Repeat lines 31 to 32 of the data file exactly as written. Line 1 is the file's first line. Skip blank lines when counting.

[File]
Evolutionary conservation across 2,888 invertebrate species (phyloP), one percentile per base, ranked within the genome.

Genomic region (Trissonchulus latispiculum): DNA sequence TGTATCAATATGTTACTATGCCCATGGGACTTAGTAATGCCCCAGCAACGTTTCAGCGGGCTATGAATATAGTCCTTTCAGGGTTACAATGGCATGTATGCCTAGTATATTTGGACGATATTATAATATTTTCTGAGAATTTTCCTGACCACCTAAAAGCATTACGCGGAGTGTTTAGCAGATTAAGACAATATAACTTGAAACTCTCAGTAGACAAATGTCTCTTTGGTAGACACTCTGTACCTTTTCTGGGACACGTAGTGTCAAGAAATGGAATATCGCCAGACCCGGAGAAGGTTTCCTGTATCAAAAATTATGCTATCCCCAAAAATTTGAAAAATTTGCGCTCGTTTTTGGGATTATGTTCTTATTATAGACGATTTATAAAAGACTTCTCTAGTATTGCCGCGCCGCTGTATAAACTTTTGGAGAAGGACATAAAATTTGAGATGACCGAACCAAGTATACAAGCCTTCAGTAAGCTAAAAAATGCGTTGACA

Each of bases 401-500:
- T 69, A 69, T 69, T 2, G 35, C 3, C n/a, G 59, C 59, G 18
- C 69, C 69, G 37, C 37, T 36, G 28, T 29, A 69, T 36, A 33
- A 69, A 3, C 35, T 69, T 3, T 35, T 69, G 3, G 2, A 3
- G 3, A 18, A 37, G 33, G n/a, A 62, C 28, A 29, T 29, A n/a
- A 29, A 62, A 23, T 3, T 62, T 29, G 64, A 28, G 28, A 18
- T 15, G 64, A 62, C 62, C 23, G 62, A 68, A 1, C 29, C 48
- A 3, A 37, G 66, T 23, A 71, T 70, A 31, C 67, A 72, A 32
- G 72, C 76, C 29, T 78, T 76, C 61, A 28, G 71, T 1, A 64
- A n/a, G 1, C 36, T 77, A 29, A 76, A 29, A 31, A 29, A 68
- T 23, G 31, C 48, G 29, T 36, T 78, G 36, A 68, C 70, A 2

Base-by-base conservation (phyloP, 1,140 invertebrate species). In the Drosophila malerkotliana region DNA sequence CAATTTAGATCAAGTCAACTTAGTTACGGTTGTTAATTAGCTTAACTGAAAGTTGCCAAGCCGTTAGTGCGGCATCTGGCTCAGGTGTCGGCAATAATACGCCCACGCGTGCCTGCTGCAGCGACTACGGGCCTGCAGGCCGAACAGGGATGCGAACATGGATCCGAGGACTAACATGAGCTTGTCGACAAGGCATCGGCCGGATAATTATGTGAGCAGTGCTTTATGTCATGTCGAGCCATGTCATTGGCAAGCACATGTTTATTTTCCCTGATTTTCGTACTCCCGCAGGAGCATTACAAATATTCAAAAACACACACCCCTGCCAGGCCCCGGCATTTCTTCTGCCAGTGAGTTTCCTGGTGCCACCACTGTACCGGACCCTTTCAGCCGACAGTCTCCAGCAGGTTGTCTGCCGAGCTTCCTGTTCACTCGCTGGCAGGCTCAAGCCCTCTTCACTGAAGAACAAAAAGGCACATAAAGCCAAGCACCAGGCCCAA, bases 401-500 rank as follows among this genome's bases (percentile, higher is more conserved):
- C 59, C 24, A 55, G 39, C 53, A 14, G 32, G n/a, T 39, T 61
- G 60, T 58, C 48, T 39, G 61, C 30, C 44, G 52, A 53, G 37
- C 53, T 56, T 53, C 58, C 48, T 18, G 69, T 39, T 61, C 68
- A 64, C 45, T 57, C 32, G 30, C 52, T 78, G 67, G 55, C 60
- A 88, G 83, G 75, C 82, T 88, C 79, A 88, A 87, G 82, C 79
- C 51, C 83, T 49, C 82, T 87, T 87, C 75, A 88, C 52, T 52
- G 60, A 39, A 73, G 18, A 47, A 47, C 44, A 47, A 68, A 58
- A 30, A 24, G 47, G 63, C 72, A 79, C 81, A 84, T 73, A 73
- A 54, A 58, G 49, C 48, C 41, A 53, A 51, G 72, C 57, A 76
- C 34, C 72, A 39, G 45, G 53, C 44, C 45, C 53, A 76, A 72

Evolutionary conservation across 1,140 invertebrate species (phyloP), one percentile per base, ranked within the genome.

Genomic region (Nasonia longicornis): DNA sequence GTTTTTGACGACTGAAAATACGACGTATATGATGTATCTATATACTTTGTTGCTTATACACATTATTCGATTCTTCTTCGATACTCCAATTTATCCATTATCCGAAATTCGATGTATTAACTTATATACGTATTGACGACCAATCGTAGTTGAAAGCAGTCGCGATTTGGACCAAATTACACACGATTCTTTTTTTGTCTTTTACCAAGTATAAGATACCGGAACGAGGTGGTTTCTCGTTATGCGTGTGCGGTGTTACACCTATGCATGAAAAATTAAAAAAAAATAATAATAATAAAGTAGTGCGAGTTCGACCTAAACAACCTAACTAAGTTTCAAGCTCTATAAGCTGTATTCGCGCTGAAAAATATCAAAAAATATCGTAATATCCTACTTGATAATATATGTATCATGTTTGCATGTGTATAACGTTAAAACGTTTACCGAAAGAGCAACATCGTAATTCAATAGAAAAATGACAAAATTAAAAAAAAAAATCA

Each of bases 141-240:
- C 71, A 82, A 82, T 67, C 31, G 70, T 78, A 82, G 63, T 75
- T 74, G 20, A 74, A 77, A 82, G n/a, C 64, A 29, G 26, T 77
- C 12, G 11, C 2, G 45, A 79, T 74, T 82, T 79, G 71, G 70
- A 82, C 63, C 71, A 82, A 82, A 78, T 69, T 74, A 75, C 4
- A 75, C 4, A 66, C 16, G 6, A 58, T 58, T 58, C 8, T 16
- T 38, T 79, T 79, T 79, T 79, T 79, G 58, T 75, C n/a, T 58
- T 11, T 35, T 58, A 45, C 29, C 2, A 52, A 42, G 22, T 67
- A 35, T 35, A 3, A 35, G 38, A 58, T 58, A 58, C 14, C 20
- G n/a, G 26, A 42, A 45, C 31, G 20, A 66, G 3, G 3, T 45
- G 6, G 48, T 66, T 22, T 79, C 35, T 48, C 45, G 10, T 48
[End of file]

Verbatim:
- A 82, C 63, C 71, A 82, A 82, A 78, T 69, T 74, A 75, C 4
- A 75, C 4, A 66, C 16, G 6, A 58, T 58, T 58, C 8, T 16